When I got the roll back from the developers, I was shocked to see, not one, but two horizons captured at different levels and in different apertures. I could tell that what I had captured in the top-most aperture was the sea, and not the sky, because of the ripples/waves clearly visible there. Also the hues and ratio of both spy-holes are remarkably similar.

I deduced that light from the horizon had entered through both apertures; by dint of their different angular alignments to the horizon, and created two slightly different perspectives of the same thing. To validate my theory I constructed a pinhole camera with multiple apertures and began taking and developing my own photographs. Here are a few examples;

This image of a wash-hand basin in a college lavatory,
 was taken using an 11-aperture pinhole camera.

This is a partial image of a widow with railings and stacks of chairs in front of it - taken by the same camera. It reminds me of a theory I heard once about the action of light on a mirror. The theory goes that light bounces off of mirrors in all directions, so if you were to view a mirror 'properly' (i.e. from all angles), it would just look like a bright shining light. As we know––and as these pictures demonstrate–– light is bouncing off everything at every angle all the time. So,  if we were able to view the world 'properly,' or from every conceivable angle possible, the whole world would look aglow. It is the aim of magi and holy men to transform the world into a world of light. In order to do this, I now believe, we must look at the world from every aspect and from every  angle possible; only then will we be able to see our true worth, and the worth of others, and realise that, in reality, we are all shining beings of light.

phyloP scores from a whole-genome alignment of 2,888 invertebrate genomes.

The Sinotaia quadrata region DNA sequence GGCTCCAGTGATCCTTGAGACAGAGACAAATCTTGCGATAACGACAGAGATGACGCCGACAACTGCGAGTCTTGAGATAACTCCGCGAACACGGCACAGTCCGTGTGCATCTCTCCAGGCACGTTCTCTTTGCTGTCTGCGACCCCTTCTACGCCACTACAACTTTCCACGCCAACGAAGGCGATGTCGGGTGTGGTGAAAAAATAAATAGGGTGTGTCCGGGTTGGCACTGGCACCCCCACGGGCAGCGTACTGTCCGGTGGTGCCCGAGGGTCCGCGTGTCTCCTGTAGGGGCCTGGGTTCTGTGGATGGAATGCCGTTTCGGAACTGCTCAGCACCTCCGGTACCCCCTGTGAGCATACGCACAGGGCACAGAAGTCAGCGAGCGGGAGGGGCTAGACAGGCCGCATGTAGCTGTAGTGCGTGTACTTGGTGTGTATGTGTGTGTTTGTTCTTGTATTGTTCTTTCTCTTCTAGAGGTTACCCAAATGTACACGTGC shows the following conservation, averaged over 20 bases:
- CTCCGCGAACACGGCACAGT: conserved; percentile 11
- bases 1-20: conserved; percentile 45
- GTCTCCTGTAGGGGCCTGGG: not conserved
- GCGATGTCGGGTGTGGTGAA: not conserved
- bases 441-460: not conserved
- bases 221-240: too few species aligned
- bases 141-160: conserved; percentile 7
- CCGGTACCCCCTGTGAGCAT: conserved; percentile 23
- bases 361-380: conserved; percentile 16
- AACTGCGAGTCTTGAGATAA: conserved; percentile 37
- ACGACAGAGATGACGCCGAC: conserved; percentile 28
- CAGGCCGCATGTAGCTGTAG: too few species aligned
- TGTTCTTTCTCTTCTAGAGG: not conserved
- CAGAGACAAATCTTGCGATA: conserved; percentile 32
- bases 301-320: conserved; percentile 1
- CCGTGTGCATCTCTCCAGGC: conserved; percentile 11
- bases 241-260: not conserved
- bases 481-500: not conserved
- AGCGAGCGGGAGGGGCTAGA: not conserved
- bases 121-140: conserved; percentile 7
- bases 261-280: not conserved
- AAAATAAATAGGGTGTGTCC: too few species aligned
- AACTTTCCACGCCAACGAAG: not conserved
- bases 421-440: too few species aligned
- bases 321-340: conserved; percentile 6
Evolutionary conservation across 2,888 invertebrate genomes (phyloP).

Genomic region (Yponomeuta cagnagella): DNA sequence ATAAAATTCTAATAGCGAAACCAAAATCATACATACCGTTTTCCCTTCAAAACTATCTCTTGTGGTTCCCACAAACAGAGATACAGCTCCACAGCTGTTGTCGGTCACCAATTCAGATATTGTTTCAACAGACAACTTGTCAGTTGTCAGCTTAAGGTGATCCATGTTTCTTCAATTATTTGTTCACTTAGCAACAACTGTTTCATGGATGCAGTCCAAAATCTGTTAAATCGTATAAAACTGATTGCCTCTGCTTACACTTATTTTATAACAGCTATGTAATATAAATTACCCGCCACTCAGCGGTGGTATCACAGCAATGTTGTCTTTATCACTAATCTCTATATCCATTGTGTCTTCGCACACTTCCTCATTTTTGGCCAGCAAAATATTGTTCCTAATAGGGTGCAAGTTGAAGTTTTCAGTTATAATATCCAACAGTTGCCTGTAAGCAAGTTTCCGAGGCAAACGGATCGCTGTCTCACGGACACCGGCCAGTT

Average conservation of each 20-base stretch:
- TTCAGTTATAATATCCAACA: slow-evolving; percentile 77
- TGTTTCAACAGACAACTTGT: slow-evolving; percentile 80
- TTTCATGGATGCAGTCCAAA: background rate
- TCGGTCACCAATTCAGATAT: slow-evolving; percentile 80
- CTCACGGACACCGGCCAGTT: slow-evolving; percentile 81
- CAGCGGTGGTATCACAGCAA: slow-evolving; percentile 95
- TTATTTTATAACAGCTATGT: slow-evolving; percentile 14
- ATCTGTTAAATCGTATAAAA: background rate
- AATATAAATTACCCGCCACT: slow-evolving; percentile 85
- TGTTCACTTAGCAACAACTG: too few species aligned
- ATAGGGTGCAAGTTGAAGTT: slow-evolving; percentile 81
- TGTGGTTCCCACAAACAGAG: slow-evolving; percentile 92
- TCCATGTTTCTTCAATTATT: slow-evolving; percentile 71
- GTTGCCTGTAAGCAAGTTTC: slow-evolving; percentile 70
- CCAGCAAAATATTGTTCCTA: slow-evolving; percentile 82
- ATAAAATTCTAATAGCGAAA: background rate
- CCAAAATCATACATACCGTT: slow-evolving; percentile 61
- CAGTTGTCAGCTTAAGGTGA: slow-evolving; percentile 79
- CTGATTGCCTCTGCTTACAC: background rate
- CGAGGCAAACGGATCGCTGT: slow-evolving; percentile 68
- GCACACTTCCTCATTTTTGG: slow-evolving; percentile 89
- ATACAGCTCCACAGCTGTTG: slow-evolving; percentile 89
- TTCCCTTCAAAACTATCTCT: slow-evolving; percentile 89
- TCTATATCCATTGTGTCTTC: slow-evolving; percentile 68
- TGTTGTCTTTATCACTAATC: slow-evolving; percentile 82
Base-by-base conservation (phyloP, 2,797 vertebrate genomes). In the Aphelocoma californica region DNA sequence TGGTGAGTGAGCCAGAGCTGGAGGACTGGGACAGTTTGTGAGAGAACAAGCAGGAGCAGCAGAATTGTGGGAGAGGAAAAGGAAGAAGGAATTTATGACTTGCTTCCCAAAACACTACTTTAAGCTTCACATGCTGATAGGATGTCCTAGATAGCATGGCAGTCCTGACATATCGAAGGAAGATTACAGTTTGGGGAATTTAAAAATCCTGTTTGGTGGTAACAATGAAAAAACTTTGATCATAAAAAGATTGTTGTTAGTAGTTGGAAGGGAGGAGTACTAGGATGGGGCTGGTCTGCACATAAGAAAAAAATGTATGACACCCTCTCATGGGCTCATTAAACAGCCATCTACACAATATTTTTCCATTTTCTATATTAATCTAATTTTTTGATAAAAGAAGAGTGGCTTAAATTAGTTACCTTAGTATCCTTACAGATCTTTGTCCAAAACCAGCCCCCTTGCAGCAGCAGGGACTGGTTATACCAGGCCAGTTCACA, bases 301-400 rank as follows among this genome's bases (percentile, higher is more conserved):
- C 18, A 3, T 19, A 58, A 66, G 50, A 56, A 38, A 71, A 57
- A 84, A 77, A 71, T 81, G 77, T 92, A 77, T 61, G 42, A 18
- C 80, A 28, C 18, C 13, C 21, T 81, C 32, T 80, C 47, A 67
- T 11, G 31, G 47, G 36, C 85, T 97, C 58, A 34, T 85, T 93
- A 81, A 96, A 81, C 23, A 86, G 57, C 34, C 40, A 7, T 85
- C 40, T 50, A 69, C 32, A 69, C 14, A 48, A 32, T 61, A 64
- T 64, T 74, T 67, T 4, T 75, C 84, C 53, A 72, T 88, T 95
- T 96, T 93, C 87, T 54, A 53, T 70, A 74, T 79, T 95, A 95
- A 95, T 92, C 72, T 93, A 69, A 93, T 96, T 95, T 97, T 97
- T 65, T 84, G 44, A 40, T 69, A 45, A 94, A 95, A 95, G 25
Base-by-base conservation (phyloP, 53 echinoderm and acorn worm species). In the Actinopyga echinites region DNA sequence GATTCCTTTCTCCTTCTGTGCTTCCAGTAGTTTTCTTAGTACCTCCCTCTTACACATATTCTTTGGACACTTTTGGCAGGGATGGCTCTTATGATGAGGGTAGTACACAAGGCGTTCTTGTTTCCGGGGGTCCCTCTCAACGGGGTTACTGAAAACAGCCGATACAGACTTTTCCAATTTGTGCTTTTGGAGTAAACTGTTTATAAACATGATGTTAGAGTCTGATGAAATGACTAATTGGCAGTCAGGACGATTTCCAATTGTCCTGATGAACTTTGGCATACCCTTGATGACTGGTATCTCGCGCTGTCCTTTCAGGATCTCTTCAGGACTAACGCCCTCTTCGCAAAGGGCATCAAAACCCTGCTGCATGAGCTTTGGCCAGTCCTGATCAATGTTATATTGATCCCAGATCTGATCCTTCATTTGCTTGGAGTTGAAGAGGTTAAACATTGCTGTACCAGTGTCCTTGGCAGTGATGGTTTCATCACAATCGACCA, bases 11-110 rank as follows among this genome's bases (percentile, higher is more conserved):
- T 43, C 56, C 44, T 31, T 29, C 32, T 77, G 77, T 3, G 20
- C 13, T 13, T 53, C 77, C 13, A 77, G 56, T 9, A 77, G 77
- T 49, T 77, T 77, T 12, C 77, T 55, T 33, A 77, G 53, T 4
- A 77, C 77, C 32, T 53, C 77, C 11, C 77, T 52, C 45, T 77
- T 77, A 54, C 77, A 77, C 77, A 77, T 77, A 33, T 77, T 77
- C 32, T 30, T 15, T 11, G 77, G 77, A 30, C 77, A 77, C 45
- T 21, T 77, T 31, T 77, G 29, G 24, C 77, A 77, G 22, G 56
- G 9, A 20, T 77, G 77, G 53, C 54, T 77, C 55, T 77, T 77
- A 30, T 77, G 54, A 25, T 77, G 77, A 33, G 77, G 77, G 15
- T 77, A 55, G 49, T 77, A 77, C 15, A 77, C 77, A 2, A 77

These images show what it would be like to have multiple eyes. But our question was; what would the world look like viewed through just 3 eyes? Well, according to mystical interpretation, the human body does possess a third eye; the spiritual eye of the pineal gland. This eye would mostly likely not give you the different spatial aspects, as seen in these images, but rather add a different temporal aspect to your reality.

If you have ever had the good fortune to have your third eye activated by a gnat while meditating by a stream when a train went by, you will know something of what it is like to see into 4-dimensional space. As I concentrated on the gnats convolutions, my slightly crossed eyes observed the different sections of the train collide harmoniously with each other. The back of the train appeared to arrive into the station after the train had left.

The Crab Story

Coincidentally, the aliens in Valis, who might also be evolved humans from the future, have three eyes and clawed hands; like a crab. This reminds me of the three-eyed aliens in Toy Story, who worship "The Claw"––their God. Don't forget the U2 stage of the same name, which Bono compared to a House of God. The implication here being that an celestial being, possibly extra-terrestrial in origin, will reach down from the sky and pluck the U2 boys to safety (or perhaps, so they think)...

Thursday, July 1, 2010

Madonna and the Hyperbolic Manifold

Visual Mathematics in Paintings by Da Vinci